If access to the Internet is a little slow this weekend, please keep in mind that millions of Americans are doing annual harrying experience called filing their Federal and State taxes. The IRS expects some 140,000,000 returns to be filed by Tuesday, April 17th. Many of these returns will be filed electronically. Most Americans agree that our tax code is too long and too complicated. Americans will spend about 5.4 billion hours this year complying with the tax requirements. The code itself is some 5,500,000 million words, many inconsistent with each other. There are 569 different income tax form requirements. The code itself has grown by 18.9% since 2005 and the directions for a typical 1040 totals 161 pages. The “EZ” version is 41 pages. No single person on the face of this earth completely understands the entire tax code – not even the IRS employees.
We know that this being an election year, Congress will accomplish very little. While most Americans, even CPA’s, agree that we need a simpler and fairer tax code, I expect that we will never see it. First of all, no one in Congress wants to tackle the simplification of the tax code. Two, lobbying is the biggest business in Washington. Many of America’s 15,139 registered lobbyists are working to increase the level of complexity of the tax code by fighting for special loopholes and regulations. Three, even President Obama, while he may suggest a simpler code, is now advocating for what he calls the “Buffet Rule.” This is a tax on wealthier Americans, and while it does have some merit, just makes the existing tax code that much longer and more complicated. Many wealthy Americans receive a large percentage of their income in the form of capital gains which are taxed at 15%. Obama wants the wealthier Americans to pay 30%. Do we just add 15% to their tax liability? Accompanying the Buffet Rule is more complicated tax regulations regarding the use of corporate jets. I don’t completely understand the tax ramifications on the use of fractionally owned corporate jets but I guarantee that the IRS will find a way to add an additional hundred pages to the tax code.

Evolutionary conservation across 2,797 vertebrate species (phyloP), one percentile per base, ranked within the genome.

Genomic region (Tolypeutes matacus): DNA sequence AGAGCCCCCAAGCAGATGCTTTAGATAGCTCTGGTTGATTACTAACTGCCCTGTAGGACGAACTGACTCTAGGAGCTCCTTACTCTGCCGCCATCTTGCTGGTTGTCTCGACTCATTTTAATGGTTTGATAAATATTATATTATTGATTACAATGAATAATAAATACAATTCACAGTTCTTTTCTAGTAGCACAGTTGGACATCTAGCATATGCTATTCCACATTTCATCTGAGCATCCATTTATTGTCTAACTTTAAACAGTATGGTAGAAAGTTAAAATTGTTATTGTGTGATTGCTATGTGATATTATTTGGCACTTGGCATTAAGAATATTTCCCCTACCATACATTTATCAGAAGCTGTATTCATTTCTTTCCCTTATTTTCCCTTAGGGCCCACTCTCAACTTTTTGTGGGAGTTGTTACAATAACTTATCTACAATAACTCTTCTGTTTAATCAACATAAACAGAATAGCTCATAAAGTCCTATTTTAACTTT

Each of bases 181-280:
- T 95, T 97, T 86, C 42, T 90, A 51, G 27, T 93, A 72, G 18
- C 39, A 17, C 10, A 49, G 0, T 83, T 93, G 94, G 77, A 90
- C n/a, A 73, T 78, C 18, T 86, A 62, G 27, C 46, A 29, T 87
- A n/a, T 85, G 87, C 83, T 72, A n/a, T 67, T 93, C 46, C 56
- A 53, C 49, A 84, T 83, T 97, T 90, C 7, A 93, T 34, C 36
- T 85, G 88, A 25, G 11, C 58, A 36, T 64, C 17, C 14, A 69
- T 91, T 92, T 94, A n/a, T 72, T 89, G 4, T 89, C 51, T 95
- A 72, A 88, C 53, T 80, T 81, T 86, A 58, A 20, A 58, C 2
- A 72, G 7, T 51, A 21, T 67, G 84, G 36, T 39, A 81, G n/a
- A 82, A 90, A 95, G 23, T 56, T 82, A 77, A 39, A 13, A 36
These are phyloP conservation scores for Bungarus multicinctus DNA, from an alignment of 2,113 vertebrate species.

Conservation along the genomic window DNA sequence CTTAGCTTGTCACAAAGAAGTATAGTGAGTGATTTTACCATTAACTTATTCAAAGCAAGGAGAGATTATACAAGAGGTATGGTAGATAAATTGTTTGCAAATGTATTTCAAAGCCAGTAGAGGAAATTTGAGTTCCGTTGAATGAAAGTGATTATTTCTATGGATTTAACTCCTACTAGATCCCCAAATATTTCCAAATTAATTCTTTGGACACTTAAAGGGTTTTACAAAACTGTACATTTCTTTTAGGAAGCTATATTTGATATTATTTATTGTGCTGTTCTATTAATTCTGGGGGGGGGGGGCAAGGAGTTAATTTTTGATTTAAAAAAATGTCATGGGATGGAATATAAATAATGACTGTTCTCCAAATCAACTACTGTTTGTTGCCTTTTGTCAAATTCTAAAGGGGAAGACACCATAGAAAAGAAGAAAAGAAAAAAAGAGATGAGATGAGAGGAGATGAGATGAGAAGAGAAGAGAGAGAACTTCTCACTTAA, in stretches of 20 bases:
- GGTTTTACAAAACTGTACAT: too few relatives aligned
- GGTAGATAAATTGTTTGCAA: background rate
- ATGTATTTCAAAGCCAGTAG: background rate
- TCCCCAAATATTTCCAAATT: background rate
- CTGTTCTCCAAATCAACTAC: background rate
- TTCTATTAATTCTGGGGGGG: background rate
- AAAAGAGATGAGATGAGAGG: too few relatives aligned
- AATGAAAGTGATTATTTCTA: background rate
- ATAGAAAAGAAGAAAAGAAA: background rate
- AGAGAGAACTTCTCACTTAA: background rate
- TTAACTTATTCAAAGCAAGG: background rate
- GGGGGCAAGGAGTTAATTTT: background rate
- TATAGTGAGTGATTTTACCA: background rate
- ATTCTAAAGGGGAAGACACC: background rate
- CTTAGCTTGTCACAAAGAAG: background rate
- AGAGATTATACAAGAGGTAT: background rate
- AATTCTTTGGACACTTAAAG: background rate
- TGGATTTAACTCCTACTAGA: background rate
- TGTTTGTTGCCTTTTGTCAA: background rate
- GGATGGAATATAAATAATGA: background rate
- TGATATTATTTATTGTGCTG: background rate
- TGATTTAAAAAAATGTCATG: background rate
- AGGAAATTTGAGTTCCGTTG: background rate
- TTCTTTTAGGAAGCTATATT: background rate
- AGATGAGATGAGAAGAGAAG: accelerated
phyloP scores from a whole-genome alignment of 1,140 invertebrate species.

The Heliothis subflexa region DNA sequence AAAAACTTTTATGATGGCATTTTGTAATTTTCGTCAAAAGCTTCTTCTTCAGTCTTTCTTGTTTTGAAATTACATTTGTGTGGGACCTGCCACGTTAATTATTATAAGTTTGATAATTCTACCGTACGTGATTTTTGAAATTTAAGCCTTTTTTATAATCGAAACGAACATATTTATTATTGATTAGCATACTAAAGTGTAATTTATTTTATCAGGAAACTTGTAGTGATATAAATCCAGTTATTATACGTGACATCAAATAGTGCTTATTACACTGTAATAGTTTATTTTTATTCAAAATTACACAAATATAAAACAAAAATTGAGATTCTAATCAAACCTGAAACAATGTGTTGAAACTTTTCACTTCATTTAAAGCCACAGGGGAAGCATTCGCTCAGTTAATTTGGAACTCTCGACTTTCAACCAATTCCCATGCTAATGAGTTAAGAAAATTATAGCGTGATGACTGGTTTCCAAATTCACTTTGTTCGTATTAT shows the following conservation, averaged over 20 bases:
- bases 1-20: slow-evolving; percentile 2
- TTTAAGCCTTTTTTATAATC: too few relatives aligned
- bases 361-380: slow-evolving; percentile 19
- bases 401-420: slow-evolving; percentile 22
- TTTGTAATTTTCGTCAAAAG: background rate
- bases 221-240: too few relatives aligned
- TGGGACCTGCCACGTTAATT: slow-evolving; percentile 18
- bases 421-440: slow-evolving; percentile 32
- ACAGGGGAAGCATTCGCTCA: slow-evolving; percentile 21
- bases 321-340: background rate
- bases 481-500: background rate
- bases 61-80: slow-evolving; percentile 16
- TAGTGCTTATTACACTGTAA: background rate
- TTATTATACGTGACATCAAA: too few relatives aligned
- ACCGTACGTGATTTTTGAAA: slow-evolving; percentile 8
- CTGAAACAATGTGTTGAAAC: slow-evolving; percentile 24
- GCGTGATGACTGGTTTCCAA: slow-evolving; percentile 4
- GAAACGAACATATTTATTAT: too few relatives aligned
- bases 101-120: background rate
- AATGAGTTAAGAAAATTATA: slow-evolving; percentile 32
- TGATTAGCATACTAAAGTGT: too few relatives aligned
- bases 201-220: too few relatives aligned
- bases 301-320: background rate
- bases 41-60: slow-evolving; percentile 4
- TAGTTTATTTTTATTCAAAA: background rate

If all this is not complicated enough, we have two existing issues in our current economy. Tax compliance is a multi-billion dollar industry and 58% of all individuals filing taxes hire someone else to do it totaling 81 million returns. H & R Block alone employs more than 90,000 tax preparers with an annual income of close to $3.87 billion dollars. Intuit, the owner of the Turbo Tax software package, is looking at similar revenue for 2012 near $4 billion dollars.
Complicating matter even more, the IRS employs a staff of about 93,000 employees with an operating cost of $11,207,223,000. The IRS employees range from attorneys, processors, and auditors. As part of the 2012 budget, President Obama has requested $13.3 billion dollars for the Internal Revenue Service. Actually, Mr. Obama is calling for a boost in funding for the IRS. Of the $13.3 billion dollars requested in the President’s budget, roughly $6 billion would go toward enforcement activities, an increase of $463 million over the prior year. So, again, we have a case of the good President speaking out of both sides of his mouth. He proposes to add to the complexity of the code through the Buffet Rule, does nothing to clarify the already complex tax code, but allocates additional money for enforcement. I don’t think the good President wants too many people to know about his tactics especially in an election year.